Mailbag: Landscape painting heritage imperiled

If you were out and about this past week, you probably saw some 50 artists from 13 states painting Laguna's landscape in town and in the canyons and hills. All this activity was part of the 12th Annual Plein Air Invitational sponsored by the Laguna Art Museum and Laguna Plein Air Painters Assn. (LPAPA). You may have even taken the opportunity to see the fruits of their labor at the Saturday night soiree and auction and public sale on Sunday.

While we were delighted at the quality and beauty of this year's efforts and the artists clearly enjoyed Laguna hospitality and atmosphere, our artist members and LPAPA face tough challenges in these trying times. These challenges threaten the plein air painting heritage that created and made Laguna Beach the community it is today.

Maintaining our artists' financial balance is more challenging than ever. The cliché "starving artist" has never been so apt for many of our members. As art sustains and nurtures community, especially the heart and soul of Laguna Beach, the diminution or loss of a vibrant arts scene would be a tragedy of major proportions. This must be avoided. LPAPA is addressing this head-on.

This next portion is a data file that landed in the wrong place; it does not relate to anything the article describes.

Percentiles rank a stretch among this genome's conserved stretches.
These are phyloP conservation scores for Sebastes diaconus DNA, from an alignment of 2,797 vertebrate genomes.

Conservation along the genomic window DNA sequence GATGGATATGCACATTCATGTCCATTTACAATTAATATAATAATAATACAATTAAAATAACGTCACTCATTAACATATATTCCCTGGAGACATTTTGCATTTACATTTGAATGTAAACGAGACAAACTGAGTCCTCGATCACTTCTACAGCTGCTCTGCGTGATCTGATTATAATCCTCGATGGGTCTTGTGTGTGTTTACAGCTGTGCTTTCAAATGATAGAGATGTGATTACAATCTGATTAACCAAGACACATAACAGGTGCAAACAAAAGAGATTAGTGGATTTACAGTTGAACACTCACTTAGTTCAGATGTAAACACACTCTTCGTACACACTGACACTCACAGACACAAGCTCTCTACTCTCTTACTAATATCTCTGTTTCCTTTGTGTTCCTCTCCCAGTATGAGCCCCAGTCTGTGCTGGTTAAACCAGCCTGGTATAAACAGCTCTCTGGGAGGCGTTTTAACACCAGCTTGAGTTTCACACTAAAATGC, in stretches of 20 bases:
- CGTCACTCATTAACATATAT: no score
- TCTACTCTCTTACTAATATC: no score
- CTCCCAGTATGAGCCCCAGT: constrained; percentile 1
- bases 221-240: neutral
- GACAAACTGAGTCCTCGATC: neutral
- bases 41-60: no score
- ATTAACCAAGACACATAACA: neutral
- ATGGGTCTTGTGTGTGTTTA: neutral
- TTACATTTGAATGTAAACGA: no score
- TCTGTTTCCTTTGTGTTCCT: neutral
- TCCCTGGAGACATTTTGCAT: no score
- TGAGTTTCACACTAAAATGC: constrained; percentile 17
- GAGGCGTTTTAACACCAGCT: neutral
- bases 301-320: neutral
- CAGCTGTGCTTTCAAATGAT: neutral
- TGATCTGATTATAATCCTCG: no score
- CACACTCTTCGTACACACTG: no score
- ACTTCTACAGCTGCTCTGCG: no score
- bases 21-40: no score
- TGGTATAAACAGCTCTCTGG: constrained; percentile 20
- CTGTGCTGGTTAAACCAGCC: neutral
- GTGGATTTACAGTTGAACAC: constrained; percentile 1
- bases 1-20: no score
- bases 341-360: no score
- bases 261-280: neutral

Several months ago, I wrote that LPAPA was embarking upon a number of new initiatives set forth in our strategic plan to increase our financial strength, acquire a permanent exhibition space and to increase our visibility in the art world in order to better serve our artists and enrich our cultural life.

We have set plans in motion to videotape our popular artists' Paint Outs and post them on our website as an education and artist showcase tool. Look for the first of these in 2011. Through generous grants from the City and the Laguna Beach Community Foundation, we now have the financial resources to acquire display and lighting equipment for our artist events.

In addition, we are exploring alliances with other community organizations for shared exhibition space. We have reached agreement with the Pacific Art Foundation and The Irvine Museum for a high-profile artist event in 2011. This will allow our artists to increase their high-capability patron base.